Lansing — Officials in Michigan Gov. Gretchen Whitmer’s administration privately discussed closing the Caro Center psychiatric hospital and scrapping a $115 million rebuild project before publicly announcing it would hire a consultant firm to assess options.
Critics contend internal emails disclosed by the state health department show the ongoing review — projected to cost the state $277,000 — is a charade to justify a decision that’s already been made. The potential closure has frustrated locals fearful of losing Tuscola County’s second largest employer.
But the state says the Myers and Stauffer LC consulting company was not aware of internal discussions and was hired to make independent and fact-based recommendations. Emails also show the decision to pause the project was spurred by a suggestion from the State Budget Office under former Gov. Rick Snyder, the Ann Arbor Republican who had helped break ground on the construction site two months earlier.
“A small window of opportunity exists in January 2019 to halt construction at this location on either a temporary or permanent basis,” the budget office said in a December transition briefing that alerted the incoming Whitmer administration to staffing concerns at the existing Caro Center.
Department of Health and Human Services Director Robert Gordon, whose hire was announced Jan. 10, “believes that closing Caro entirely is the correct path forward from a policy perspective,” Whitmer Deputy Cabinet Secretary Andrea Taverna said in a Jan. 15 email that Gordon later added to.
“We don’t want to build another facility there,” Gordon wrote in a separate Jan. 30 email after personally visiting the aging Tuscola County’s hospital, which was built in 1913.
Whitmer health policy director Meghan Groen then wrote in a Feb. 5 email to Gordon and other state officials: “It seemed very evident from our meeting and your visit that building another facility in Caro is not a viable option.”
Sen. Kevin Daley, R-Lum, whose district includes Caro Center, said he's “very disappointed that the director, a new guy coming into our state, would come in here and make statements like that before he’s had a chance to investigate it in a proper way.”
The emails were first obtained by WJRT-TV under a Freedom of Information Act request. The Detroit News, which had already asked for related documents, submitted a second request for the full health department disclosure.
The fate of the Caro psychiatric hospital has local residents on edge and has fueled claims the Whitmer administration is showing little regard for rural communities that voted for her GOP opponent in the fall election. It is a charge the first-term Democrat has denied.
Whitmer said Wednesday she believes the Snyder administration was “suffering from the same concerns” about Caro, including the Thumb region location that makes family visits and staffing recruitment difficult.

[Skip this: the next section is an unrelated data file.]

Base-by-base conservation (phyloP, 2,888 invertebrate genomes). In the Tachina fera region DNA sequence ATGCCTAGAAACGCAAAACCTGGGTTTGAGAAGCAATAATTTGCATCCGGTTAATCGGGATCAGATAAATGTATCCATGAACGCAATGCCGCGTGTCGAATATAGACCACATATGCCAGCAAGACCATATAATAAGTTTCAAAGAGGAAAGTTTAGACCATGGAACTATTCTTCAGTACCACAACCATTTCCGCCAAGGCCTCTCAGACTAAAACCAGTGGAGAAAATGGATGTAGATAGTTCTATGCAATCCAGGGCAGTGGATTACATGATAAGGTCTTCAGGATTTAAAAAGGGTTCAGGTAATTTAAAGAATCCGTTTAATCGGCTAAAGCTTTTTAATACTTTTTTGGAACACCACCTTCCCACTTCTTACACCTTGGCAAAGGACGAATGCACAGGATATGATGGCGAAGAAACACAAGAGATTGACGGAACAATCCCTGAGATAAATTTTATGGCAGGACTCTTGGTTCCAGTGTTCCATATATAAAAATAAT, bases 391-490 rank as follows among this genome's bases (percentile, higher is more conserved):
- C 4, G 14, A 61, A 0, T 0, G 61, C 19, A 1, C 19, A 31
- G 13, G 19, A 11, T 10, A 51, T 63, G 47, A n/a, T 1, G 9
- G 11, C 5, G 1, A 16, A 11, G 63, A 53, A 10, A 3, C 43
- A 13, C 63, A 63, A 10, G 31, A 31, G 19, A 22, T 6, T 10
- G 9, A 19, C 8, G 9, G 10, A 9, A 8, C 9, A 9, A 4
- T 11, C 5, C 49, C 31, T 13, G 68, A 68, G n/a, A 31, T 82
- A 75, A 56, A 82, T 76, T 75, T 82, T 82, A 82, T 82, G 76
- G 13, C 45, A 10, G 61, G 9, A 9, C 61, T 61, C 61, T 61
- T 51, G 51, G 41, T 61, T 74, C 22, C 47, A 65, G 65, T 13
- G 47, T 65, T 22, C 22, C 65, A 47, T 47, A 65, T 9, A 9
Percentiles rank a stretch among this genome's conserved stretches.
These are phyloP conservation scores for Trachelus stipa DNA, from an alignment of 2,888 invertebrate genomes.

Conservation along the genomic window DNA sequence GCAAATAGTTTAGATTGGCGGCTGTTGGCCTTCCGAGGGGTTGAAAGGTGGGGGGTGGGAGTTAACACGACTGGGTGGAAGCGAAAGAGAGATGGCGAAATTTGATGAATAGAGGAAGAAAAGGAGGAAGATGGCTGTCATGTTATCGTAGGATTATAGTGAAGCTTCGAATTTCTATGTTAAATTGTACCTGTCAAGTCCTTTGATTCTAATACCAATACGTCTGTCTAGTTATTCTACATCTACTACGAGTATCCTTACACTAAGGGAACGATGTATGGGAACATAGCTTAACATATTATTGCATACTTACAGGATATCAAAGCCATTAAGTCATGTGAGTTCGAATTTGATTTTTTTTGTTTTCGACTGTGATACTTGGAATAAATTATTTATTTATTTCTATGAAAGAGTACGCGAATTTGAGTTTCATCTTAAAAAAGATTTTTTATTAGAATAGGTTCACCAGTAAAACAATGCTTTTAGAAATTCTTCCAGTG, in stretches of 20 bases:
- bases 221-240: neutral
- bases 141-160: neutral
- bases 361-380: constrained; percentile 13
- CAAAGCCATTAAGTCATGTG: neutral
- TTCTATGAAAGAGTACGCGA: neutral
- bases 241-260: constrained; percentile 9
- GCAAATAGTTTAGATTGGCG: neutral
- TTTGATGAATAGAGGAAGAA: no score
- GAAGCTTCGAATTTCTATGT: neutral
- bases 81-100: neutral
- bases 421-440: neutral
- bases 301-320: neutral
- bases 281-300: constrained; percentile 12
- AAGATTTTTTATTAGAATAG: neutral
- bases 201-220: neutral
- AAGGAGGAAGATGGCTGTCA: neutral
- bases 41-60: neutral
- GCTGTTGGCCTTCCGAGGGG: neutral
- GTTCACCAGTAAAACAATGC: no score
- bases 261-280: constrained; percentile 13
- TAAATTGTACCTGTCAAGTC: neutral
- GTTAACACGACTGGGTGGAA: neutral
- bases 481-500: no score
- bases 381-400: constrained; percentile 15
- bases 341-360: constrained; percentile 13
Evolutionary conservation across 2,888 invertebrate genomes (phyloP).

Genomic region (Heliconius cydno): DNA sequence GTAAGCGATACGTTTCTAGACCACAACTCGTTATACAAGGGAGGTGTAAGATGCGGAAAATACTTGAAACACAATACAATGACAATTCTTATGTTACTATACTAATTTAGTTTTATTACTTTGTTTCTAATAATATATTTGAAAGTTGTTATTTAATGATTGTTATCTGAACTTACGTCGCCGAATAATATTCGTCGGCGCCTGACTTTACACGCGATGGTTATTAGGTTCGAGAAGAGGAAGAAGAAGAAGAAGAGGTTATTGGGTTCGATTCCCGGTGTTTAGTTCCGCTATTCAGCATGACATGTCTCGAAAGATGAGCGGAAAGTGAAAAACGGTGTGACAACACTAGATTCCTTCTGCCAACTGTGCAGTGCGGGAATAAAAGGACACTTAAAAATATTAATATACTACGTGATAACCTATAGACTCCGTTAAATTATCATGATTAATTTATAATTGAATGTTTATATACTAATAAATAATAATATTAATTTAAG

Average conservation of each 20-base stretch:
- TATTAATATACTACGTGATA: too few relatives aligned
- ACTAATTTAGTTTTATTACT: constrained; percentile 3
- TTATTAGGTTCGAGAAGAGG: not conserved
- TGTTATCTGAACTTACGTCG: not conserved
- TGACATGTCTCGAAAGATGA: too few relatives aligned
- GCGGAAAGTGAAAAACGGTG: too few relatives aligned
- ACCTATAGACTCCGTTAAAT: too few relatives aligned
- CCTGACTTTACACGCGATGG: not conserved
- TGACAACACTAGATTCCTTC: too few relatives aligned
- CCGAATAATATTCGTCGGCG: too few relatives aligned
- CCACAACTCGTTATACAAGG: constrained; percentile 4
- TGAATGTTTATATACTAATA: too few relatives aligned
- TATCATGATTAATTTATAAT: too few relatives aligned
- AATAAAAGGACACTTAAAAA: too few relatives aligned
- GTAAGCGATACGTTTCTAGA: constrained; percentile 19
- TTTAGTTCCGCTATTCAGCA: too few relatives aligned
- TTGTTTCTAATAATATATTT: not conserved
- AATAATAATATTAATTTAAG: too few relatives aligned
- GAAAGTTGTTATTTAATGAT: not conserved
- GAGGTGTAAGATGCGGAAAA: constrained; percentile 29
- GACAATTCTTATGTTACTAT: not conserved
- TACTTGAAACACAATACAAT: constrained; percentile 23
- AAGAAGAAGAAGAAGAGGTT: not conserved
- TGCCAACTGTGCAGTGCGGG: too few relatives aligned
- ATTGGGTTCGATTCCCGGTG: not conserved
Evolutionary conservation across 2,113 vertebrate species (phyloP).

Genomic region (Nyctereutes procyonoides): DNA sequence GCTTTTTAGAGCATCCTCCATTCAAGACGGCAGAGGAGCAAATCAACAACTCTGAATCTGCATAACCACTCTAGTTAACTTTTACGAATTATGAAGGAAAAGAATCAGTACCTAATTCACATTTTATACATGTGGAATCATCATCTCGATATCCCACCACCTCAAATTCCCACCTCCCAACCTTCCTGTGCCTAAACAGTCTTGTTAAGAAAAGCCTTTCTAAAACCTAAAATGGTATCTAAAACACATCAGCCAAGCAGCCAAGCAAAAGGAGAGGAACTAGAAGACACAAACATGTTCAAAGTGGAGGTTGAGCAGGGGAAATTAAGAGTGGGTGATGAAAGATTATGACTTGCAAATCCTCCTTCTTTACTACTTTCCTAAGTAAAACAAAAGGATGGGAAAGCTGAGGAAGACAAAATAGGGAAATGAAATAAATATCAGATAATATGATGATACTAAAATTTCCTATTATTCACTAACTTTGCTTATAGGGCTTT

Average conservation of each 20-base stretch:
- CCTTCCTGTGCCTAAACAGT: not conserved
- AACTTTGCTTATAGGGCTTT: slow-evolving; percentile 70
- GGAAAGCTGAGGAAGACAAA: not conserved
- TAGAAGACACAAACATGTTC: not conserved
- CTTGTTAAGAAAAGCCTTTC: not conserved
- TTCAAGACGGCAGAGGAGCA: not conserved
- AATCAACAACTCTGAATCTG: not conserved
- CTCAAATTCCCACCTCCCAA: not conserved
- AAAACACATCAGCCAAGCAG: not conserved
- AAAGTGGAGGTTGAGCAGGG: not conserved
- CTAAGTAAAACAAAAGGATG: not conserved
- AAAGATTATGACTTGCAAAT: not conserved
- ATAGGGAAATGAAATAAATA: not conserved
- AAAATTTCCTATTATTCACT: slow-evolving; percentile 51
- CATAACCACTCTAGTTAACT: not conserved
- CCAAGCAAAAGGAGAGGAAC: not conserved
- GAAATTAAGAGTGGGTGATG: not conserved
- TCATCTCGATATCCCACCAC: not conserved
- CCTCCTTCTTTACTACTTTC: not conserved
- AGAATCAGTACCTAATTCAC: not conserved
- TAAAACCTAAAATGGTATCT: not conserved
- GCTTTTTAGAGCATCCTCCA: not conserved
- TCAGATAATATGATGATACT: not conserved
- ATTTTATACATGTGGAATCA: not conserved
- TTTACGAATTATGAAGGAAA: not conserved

“I believe I owe it to everyone in our state, including the patients and the employees, to make sure that this is the right, best investment we can make in terms of addressing this important medical need across Michigan,” the governor told The News.
Budget Office sounds alarm
The Senate Budget Office sounded alarm bells earlier in December as the Snyder administration requested legislative approval for $6.9 million in supplemental state spending to help address “several, seemingly intractable problems in bringing clinical staff” to Caro. They included the inability to lure a psychiatrist to the facility “in part due to its remote, rural location,” according to the budget briefing.
The spending request, approved by the Legislature, also provided funding to address a “staffing crisis” after the facility was cited for multiple violations by the Michigan Occupational Safety and Health Administration in July. Findings included violent conditions and assaults on workers, with staffing levels as a contributing factor.
“Despite the appropriation of this funding, there is no guarantee that contracting for the necessary staff will be successful in either the short-term or the long-term,” the State Budget Office told the Whitmer administration in the transition briefing.
In some cases, residents had gone months without seeing a psychiatrist, the briefing said, while available staff was forced to work “an unsustainable amount of overtime.”
Caro is also one of four state hospitals for adults, serves up to 150 patients and has about 350 employees. The facility usually has a wait list of about 25 and still uses eight to 10 buildings on the site.
It serves the entire Upper Peninsula, northeast Michigan and the Thumb, stretching as far south as Macomb County. In 2017, 123 of the 149 patients were from a county adjacent to Tuscola County, according to data compiled by the county’s state lawmakers.